Heart disease is one of the leading causes of death in women. But is this preventable? Some experts say it is; how should your doctor be guiding you on this?
Reuters reports on a new study showing that heart disease is preventable in women. How can they do this? Experts say that women can do this simply by leading a healthy lifestyle in their younger years.
How was the study conducted?
American researchers followed thousands of women when they were in their 20s and 30s. They found those with healthy diet and exercise habits, which did not smoke, were also 66 percent less likely to have any heart disease factors. These factors include diabetes or hypertension by the time they were in their forties and fifties.
What do these results mean?
The findings show that over 70 percent of heart attacks in younger women could possibly be prevented by alterations in lifestyle, according to the authors.
Ms. Chomistek, who led the study, told Reuters,
“As somebody who is currently in her 30s, I think a lot of us think that we are invincible at this point and we don't have to worry about things like heart attacks until we get old. I think this study shows that we should be thinking about things like this early on. Most research on heart disease risk factors has focused on older people because they’re typically the ones who have heart attacks. There's not a whole lot of information out there for younger people.”
The researchers found that the rates of death from heart attacks among older people have been decreasing on average over the past 40 years. But what shocked researchers was the fact that death rates among younger women have actually increased during that time period.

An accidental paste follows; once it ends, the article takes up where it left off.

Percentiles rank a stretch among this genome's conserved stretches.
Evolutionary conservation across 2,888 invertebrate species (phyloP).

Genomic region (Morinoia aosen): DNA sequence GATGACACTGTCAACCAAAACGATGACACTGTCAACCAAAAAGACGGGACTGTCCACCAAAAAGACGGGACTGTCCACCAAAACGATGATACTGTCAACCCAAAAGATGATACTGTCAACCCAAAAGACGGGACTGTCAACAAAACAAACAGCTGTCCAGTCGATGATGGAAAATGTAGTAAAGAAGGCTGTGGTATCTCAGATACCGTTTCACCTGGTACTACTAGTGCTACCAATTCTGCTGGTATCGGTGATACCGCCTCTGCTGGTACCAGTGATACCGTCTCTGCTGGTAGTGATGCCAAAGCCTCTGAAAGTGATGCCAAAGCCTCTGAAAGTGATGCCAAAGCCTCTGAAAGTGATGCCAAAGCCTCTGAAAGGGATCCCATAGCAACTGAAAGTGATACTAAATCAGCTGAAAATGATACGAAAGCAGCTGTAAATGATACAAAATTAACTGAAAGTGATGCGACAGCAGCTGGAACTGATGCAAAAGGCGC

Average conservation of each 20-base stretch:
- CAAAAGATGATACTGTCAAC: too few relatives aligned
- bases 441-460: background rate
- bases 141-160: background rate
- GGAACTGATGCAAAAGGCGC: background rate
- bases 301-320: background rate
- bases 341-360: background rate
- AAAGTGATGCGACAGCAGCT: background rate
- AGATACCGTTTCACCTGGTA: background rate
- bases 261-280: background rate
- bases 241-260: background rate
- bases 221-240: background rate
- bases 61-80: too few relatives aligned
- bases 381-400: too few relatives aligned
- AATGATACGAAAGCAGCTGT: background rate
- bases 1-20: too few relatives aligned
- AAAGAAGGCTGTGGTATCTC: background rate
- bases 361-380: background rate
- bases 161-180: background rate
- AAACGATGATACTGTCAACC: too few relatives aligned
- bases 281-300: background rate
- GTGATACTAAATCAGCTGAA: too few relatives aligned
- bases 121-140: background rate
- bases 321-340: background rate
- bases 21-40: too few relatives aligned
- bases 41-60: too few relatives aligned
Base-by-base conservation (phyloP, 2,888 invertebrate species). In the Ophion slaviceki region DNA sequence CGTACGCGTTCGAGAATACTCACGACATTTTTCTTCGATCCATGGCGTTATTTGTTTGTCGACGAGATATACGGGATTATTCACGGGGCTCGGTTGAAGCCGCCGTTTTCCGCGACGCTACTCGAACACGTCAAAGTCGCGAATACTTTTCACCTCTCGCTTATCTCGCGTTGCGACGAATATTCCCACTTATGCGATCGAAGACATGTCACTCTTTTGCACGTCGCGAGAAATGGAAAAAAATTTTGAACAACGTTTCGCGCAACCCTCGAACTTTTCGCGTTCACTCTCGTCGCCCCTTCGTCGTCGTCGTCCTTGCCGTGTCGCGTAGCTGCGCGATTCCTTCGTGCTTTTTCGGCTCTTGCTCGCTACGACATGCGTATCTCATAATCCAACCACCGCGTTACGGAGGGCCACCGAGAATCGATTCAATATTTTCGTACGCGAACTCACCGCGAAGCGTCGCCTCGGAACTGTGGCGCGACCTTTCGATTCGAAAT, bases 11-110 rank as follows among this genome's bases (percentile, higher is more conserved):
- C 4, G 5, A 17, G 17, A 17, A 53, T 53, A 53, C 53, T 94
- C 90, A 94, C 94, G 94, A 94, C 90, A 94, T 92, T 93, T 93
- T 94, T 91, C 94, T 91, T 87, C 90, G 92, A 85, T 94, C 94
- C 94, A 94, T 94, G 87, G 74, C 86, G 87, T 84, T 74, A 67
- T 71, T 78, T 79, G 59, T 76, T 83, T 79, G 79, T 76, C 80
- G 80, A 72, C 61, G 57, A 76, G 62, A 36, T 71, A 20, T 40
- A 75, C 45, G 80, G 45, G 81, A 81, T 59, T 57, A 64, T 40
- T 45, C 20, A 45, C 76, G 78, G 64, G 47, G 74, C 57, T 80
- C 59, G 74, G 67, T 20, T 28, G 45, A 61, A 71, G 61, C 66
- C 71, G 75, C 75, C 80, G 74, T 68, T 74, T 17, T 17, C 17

The researchers scrutinized data from The Nurses’ Health Study II, which includes survey responses for more than 70,000 women. These women were between the ages of 25 and 42 years old in 1991. The study team tracked the women until 2011. They looked for six healthy habits: not smoking, watching less than seven hours of TV per week, drinking one or less alcoholic beverage per day, getting at least 2.5 hours of exercise per week, eating a healthy diet and maintaining a normal body weight.
CBS explains the results,
“At the end of 20 years, a total of 456 women had heart attacks. Almost 32,000 women were diagnosed with one or more cardiovascular disease risk factors, including type 2 diabetes, high blood pressure or high levels of cholesterol. The average age of a heart disease diagnosis was 50 years old, and the average age for diagnosis with a cardiovascular risk factor was about 47 years old. The researchers found that compared to women with none of the healthy lifestyle habits; women who had all six healthy habits were 92 percent less likely to have a heart attack. After accounting for the other healthy habits, the hours of television women watched were not linked to their heart disease risk.”
Dr. Kelly, a cardiologist at the University of Wisconsin in Madison, commented on the study. She told Reuters, it is a landmark study because it not only focuses on women, but also young women in particular who have not been included much in this research in the past. She also brought attention to the fact that awareness about women and heart disease is fairly new. The American Heart Association’s ‘Go Red for Women” campaign did not begin until 2001 or 2002.
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